My friend Molly graduated from high school in 2003, and keeps bumping into her classmates on Facebook, even those she hasn’t spoken to since high school. Daily she is bombarded by photos and news of the have-it-alls. She keeps redefining what she wants, she says, by seeing what everyone else has.
GETTING away from high school is supposed to free you from the pressure to conform. But now that there’s no getting away, high school is forever. Perhaps Sheryl Sandberg is not Queen Have-It-All. She is Prom Queen Have-It-All.
To me, having it all — if one wants to define it at all — is the magical time when what you want and what you have match up. Like an eclipse. A total eclipse is when the moon is at its perigee, the earth is at its greatest distance from the sun, and when the sun is observed near zenith. I have no idea what that means. I got the description off a science Web site, but one thing is clear: it’s rare. This eclipse never lasts more than seven minutes and 31 seconds.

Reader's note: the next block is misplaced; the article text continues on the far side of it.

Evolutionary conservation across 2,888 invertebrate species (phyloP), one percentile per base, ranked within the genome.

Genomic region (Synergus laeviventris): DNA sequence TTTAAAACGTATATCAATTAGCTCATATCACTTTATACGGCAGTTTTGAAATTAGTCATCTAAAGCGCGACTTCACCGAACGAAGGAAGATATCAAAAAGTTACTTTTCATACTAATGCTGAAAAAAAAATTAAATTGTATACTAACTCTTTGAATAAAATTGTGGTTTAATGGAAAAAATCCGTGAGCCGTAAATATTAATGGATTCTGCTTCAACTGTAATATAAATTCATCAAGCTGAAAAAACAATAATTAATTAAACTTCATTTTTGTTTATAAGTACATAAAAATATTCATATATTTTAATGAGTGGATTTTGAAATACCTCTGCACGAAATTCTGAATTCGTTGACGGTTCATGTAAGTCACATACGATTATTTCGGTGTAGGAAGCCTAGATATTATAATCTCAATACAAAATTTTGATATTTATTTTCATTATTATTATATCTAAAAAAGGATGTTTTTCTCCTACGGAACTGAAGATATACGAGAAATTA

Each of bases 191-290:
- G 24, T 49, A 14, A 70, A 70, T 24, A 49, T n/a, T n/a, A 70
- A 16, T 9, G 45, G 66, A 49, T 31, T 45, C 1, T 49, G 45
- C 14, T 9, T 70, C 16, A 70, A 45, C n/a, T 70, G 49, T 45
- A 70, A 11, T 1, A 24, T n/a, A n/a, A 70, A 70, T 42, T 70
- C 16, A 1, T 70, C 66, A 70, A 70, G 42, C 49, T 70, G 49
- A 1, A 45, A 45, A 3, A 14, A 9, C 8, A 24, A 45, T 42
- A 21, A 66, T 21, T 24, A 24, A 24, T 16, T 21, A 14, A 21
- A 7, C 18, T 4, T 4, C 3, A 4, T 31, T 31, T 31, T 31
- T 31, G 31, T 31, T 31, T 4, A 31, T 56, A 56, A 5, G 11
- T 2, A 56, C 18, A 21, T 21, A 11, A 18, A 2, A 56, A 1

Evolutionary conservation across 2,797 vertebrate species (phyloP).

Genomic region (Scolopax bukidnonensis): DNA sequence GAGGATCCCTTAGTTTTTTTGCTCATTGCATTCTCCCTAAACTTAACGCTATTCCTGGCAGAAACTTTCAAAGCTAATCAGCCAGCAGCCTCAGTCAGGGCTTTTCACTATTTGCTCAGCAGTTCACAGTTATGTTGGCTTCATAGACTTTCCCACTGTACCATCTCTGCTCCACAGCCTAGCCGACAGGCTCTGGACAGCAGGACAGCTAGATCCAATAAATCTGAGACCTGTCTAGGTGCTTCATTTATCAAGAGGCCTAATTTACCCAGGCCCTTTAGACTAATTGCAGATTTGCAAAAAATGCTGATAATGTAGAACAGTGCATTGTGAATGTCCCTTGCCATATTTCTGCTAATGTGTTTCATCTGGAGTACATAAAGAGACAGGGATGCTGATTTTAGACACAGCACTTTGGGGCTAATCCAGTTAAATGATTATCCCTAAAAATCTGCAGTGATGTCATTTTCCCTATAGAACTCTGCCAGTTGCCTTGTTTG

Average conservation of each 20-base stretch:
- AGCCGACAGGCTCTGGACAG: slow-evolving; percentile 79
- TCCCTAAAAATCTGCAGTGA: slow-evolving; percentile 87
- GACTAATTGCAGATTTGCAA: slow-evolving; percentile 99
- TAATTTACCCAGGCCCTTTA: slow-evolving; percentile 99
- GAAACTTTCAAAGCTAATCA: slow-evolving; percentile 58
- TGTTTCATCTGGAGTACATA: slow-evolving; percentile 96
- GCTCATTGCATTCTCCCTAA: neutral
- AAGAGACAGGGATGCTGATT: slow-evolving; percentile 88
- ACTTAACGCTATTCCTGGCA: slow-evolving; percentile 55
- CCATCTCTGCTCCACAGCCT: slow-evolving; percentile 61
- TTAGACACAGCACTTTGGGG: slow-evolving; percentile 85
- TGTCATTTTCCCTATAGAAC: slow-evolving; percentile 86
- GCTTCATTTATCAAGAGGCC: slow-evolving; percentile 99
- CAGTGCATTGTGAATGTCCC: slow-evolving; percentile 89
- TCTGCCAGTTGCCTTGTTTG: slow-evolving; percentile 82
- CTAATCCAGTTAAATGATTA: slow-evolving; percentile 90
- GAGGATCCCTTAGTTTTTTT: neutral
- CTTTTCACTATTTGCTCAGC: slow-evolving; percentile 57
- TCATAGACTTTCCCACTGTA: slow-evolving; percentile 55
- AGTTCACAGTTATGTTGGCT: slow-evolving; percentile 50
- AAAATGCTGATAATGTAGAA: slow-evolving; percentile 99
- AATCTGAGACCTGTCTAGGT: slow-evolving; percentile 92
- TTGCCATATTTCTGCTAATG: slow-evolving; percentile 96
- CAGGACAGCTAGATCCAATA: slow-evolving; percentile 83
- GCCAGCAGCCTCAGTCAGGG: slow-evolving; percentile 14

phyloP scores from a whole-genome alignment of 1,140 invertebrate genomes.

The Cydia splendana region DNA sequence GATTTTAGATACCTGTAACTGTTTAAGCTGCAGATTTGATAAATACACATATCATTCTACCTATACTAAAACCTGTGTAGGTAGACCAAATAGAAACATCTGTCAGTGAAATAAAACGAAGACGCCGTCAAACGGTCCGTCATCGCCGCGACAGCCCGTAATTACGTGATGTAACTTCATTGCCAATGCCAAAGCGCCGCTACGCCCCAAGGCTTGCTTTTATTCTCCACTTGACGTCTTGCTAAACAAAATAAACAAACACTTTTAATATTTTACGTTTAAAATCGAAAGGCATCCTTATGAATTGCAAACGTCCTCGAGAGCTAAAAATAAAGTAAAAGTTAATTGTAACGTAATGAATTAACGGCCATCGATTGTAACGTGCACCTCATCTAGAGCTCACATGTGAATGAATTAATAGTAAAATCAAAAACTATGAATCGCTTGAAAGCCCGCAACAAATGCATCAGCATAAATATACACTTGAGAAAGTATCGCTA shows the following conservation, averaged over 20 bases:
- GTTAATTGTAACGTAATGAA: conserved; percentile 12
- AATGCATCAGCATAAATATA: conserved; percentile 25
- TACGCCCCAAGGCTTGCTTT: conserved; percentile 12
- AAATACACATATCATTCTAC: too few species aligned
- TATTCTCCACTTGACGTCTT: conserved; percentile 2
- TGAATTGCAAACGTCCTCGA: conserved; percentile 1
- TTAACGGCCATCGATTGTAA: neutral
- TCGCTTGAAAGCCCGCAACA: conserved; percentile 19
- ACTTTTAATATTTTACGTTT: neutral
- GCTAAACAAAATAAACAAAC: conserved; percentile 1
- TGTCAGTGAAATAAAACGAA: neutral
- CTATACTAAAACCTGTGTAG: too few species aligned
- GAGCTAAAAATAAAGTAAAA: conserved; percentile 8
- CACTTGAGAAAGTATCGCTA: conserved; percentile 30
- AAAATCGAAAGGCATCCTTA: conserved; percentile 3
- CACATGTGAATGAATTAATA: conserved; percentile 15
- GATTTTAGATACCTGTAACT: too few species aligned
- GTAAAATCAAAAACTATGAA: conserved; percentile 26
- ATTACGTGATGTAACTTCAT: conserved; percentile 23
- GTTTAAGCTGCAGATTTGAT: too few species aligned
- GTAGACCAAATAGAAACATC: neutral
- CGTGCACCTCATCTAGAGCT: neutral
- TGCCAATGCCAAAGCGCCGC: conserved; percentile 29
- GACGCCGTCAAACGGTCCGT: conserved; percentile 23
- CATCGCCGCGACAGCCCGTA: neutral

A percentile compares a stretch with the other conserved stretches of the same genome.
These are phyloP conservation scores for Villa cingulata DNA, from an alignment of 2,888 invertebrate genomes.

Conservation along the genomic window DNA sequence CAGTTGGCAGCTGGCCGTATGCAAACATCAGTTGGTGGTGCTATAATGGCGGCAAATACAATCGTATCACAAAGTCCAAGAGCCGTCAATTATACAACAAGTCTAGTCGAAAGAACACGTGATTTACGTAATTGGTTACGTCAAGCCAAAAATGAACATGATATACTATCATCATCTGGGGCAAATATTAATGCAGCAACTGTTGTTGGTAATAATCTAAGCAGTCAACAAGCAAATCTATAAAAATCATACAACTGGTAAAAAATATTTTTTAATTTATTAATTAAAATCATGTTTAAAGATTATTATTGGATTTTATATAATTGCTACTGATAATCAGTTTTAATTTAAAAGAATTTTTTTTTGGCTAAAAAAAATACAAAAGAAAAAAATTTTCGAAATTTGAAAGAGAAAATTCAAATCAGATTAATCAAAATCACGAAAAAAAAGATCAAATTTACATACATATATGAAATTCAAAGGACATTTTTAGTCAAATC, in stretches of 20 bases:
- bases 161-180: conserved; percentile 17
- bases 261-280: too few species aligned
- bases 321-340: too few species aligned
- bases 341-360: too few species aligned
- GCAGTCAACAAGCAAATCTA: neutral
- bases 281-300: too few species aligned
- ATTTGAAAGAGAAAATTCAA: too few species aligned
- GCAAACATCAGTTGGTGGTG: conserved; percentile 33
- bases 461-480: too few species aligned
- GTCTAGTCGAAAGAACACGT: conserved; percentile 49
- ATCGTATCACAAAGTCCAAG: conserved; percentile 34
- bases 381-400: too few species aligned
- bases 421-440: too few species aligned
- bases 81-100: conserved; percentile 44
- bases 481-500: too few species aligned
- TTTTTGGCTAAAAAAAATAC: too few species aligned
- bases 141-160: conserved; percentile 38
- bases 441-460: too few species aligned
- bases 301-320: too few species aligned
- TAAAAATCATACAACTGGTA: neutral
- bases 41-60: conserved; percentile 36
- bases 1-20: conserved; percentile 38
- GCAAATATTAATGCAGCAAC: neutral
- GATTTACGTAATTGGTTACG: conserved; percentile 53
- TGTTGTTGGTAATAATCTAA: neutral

Personally, I believe having it all can last longer than that. It might be a fleeting moment — drinking a cup of coffee on a Sunday morning when the light is especially bright. It might also be a few undisturbed hours with a novel I’m in love with, a three-hour lunch with my best friend, reading “Goodnight Moon” to a child, watching a Nadal-Federer match. Having it all definitely involves an ability to seize the moment, especially when it comes to sports. It can be eating in bed when you’re living on your own for the first time or the first weeks of a new job when everything is new, uncertain and a bit scary. It’s when all your senses are engaged. It’s when you feel at peace with someone you love. And that isn’t often. Loving someone and being at peace with him (or her) are two different things. Having it all are moments in life when you suspend judgment. It’s when I attain that elusive thing called peace of mind.
Not particularly American, unquantifiable, unidentifiable, different for everyone, but you know it when you have it.
Which is why I love bakeries. Peace descends the second I enter, the second I smell the intoxicating aroma of fresh bread, see apricot cookies with scalloped edges, chocolate dreams, cinnamon and raisin concoctions, flights of a baker’s imagination, and I know I am the luckiest person in the world. At that moment, in spite of statistical proof that this is not possible, I have it all. And not only that, I can have more.Continue reading the main story